Rod Raglin’s novel offers a compelling story, with daily life in small-town BC layered over a much stranger story of forest myths peering through from the shadows. Mathew’s character, a hard-bitten journalist, epitomises the contrast between the cynicism of modern society and his half-buried, childhood memories of the extraordinary. Tellingly, the contradictions between the two are making him doubt his sanity and his priorities. FOREST: Love, Loss, Legend neatly encapsulates the battleground of humanity’s greed for natural resources versus the cost to the environment in Mathew’s experiences, right down to his local town’s gang leader’s willingness to do whatever it takes to find out where Mathew’s father allegedly struck gold. Mathew faces weather, illness, beatings, and guns as he reforges ties with his oldest friends and finds out the reality behind the myths and memories. This is a compelling story, studded with evocative detail and underlaid by a very real question – definitely worth the read.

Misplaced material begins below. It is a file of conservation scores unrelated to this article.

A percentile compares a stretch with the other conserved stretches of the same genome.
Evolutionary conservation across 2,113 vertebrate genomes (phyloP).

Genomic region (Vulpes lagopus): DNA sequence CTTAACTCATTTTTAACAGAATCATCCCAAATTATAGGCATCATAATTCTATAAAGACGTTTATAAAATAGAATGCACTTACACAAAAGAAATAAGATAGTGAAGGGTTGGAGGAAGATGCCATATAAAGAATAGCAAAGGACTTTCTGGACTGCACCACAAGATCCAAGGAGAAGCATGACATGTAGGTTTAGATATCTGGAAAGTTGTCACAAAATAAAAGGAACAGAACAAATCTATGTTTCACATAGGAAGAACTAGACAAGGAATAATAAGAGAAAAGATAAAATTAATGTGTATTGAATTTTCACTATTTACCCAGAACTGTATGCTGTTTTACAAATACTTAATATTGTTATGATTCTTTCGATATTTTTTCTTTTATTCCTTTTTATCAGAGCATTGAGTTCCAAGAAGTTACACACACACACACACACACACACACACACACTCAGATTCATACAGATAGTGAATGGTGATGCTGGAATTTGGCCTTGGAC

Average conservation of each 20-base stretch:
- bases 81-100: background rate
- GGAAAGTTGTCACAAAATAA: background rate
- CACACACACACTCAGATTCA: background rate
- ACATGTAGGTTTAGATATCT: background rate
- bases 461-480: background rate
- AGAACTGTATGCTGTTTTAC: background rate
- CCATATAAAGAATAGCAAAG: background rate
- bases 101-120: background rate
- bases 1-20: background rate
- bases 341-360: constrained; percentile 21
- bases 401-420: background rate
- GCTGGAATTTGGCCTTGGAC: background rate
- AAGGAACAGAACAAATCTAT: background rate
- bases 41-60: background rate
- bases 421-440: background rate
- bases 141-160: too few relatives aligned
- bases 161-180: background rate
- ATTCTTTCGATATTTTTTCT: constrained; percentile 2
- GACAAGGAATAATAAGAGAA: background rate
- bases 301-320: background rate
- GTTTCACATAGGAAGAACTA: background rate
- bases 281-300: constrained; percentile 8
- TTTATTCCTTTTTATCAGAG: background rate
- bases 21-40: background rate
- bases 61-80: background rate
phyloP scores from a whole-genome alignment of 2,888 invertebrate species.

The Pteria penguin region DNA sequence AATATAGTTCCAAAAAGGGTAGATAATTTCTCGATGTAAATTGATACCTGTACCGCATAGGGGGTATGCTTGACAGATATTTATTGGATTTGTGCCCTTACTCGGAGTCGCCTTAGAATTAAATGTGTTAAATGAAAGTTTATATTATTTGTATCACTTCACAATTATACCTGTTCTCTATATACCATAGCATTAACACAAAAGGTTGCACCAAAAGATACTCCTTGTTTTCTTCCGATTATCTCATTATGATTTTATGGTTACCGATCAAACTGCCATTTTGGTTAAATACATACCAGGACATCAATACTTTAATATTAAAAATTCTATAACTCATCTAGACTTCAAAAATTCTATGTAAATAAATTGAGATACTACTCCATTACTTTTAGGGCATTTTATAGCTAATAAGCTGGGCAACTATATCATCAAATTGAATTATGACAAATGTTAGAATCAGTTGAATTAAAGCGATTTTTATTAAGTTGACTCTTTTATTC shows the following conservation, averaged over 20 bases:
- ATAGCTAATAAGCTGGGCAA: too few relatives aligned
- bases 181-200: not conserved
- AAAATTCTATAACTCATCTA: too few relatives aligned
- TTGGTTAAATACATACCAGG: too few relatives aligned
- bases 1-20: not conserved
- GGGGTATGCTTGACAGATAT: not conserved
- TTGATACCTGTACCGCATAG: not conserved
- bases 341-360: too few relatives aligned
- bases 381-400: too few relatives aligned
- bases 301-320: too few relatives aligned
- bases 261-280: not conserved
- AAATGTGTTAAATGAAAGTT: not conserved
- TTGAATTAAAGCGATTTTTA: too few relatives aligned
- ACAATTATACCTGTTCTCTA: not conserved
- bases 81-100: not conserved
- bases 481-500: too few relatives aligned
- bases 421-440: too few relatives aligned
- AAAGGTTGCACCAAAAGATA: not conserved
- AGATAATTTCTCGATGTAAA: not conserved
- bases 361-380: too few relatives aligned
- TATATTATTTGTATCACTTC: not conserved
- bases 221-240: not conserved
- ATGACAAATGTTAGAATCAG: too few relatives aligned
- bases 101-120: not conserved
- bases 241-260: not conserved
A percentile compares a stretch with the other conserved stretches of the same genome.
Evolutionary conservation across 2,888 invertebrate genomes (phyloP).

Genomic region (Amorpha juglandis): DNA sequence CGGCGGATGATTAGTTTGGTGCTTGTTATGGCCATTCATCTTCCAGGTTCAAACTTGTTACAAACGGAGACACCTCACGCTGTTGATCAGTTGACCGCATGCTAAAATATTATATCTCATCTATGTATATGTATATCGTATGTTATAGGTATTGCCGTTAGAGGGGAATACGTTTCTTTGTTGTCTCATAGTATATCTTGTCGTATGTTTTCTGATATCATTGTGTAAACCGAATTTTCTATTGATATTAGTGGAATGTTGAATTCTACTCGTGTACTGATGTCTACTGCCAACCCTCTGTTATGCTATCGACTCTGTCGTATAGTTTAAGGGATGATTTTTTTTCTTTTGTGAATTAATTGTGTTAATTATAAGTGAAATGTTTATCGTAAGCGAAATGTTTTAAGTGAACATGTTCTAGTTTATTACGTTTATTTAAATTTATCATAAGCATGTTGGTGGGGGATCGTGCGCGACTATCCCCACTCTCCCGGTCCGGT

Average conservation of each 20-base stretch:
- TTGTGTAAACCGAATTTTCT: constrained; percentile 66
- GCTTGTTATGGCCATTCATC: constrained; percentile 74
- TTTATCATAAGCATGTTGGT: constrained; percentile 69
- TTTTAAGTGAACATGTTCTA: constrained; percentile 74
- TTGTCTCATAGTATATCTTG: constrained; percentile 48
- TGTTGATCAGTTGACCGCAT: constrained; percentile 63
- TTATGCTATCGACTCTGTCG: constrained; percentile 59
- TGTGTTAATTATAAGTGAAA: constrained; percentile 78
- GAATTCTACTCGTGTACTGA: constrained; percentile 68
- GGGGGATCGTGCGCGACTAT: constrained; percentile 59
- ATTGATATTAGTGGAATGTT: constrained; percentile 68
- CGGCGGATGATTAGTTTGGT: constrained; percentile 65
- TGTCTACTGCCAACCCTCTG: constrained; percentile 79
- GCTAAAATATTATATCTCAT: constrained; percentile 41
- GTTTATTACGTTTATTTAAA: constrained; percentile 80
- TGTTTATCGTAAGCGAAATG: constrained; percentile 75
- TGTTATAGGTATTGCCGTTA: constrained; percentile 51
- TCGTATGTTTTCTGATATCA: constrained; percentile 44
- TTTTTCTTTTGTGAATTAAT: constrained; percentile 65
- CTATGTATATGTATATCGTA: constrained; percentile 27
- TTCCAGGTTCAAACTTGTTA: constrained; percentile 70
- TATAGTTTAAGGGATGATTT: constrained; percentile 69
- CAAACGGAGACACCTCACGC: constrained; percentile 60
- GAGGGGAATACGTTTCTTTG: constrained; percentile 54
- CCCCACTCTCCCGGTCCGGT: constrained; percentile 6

Reviewed for Readers’ Favorite.